If any grand prix race is more famous than others, it is the Monaco Grand Prix. The legendary race, first established in 1929, is very much the same street circuit today as it was back then, apart from Rascasse corner replacing the old gasworks hairpin just before the start/finish line. In addition, some of the buildings have changed around the course, but following last Sunday’s race there, why do Lewis Hamilton and others find the street event boring and want a change?
In a way, you cannot blame Hamilton for complaining about the race. In a race that is famous for its tight corners and attrition, Sunday brought only one accident when Charles LeClerc ran into the back of Brendon Hartley coming out of the tunnel, when the Sauber drivers’ brakes failed. But the retirement rate was low, and for Hamilton, it was just a cruise that saw the Briton hanging out in third place for most of the race.
What the race favored was Daniel Ricciardo and his Red Bull. Even though the Australian had a power unit failure midway through the race, the narrow streets prevented anyone else challenging him, especially Sebastian Vettel, and Ricciardo took the race by a little over seven seconds. It was a well-deserved victory considering that even Ricciardo admitted that if it was another track, he would have never finished first.
What Hamilton does not realize that racing is lucky, and on that day, it was Ricciardo who benefited. If anyone has traveled to Monaco, you can see that it would be almost impossible to extend that street circuit any more than it already is, despite the principality expanding some land.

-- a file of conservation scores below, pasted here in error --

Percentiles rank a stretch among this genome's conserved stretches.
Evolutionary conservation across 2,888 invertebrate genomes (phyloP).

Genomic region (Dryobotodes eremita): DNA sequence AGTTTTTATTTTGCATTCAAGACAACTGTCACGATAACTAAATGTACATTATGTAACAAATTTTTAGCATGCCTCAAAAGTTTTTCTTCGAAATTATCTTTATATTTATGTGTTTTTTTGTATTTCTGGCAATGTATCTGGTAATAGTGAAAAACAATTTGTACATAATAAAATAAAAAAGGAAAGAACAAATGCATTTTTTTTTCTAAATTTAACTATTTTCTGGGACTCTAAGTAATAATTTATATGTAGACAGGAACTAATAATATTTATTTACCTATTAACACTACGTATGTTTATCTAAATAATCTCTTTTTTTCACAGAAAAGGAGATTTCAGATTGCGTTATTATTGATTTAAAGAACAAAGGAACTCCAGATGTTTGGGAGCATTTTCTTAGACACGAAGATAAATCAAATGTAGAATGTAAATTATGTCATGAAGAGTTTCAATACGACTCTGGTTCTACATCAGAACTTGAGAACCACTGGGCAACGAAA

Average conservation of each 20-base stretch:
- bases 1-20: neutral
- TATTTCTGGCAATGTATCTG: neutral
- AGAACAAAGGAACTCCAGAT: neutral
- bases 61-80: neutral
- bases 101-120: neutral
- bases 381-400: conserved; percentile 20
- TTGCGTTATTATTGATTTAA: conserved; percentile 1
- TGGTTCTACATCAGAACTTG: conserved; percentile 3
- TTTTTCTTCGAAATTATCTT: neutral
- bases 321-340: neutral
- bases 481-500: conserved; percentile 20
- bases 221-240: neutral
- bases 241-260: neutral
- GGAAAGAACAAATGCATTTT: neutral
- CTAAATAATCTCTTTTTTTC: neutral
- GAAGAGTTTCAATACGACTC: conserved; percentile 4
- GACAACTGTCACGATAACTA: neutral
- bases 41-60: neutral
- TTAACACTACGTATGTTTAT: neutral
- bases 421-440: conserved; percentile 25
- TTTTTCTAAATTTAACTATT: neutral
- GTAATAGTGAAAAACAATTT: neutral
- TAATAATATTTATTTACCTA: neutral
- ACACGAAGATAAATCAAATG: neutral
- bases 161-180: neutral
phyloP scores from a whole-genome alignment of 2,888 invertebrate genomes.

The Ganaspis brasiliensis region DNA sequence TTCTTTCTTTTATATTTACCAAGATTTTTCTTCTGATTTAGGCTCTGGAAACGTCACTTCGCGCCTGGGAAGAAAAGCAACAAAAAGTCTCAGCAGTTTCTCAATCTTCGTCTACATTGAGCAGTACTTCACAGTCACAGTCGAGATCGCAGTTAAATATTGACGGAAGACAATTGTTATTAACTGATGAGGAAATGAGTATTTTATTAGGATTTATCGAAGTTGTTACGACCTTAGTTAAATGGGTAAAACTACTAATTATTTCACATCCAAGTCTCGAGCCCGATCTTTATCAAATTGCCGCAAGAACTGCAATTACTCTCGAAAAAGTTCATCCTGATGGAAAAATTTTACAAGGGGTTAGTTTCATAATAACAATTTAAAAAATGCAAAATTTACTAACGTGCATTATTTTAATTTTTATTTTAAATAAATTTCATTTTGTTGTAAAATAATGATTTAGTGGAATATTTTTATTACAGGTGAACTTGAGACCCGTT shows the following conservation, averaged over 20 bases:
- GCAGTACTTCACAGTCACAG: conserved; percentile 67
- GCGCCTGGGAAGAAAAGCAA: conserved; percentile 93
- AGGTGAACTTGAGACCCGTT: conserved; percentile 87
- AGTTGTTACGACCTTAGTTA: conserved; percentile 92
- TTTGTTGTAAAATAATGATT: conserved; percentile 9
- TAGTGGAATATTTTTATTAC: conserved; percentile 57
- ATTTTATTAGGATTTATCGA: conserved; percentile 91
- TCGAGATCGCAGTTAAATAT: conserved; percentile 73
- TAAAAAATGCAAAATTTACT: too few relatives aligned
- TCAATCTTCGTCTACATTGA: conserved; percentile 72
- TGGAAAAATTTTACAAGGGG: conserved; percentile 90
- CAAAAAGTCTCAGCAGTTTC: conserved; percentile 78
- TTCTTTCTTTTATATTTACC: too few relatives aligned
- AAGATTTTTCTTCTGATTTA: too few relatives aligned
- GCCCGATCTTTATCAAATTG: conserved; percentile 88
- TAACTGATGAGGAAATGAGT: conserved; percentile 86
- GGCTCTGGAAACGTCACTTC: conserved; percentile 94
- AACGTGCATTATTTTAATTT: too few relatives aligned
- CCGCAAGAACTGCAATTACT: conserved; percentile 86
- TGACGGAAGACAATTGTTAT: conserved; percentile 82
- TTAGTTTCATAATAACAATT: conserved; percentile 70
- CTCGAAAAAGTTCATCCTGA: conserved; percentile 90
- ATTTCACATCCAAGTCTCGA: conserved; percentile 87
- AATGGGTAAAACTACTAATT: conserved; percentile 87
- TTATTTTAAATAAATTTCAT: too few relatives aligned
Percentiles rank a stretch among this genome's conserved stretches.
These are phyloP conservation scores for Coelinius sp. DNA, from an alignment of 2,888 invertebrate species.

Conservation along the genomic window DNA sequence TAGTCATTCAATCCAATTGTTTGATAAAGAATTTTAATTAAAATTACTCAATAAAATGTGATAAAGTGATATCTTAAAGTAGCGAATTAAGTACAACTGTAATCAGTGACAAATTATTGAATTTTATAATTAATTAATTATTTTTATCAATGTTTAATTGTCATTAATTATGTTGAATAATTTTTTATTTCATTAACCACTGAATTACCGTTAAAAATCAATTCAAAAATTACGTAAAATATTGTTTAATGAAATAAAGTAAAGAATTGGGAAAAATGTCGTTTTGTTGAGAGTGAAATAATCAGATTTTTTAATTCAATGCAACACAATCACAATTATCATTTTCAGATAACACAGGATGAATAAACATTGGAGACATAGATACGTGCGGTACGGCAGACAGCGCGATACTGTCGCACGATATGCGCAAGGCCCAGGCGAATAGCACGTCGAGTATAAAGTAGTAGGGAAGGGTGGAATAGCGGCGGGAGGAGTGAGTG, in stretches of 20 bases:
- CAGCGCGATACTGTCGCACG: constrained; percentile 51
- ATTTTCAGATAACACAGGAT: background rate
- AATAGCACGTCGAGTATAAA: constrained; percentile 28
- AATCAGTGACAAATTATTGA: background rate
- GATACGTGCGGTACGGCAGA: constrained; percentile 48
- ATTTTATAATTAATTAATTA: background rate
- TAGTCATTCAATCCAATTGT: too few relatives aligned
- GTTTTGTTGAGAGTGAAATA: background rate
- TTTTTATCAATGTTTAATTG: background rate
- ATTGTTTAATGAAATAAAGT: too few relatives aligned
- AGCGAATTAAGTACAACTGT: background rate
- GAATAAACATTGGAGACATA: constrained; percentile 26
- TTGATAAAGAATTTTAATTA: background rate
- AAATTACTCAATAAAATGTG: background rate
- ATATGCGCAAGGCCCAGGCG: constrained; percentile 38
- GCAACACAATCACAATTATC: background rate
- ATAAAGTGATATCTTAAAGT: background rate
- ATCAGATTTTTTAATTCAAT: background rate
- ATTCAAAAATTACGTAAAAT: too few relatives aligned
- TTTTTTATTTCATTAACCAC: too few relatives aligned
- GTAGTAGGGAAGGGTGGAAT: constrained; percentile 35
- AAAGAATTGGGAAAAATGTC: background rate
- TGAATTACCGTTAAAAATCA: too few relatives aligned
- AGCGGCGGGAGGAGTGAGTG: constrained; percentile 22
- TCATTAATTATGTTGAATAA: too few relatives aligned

The whole point of this is that Hamilton had a difficult day, and in his frustration, is venting things out. But Hamilton is not the only one having problems with the boredom. So too is Fernando Alonso, who retired from the race with a gearbox issue.
But there is a fine saying that states: “If it is not broken, don’t fix it.” And this applies to this situation. Who knows, maybe the race next season will have a different outcome, but the idea that this year’s race was a safe race, that drivers didn’t want to take chances. As for Hamilton, he can now move on to the next round in Canada, which is a race he has won six times.
It is doubtful that he will complain there.
About the author
Mark is a motorsports journalist specializing in the field for the last 16 years in Formula 1 with experience in covering team launches, feature stories and race weekends during the season. In addition, Mark covers the World Endurance Championship, which includes the 24 Hours of Lemans. He also speaks French up to an intermediate level, with a basic understanding of German. Have worked for agencies as Racing Information Service News, Racing Nation, Fansided, the Munich Eye Newspaper in Munich, Germany, and Autoweek magazine. Mark is also a knowledgeable Formula 1 driver after graduating from both the F1 International and AGS racing academies.
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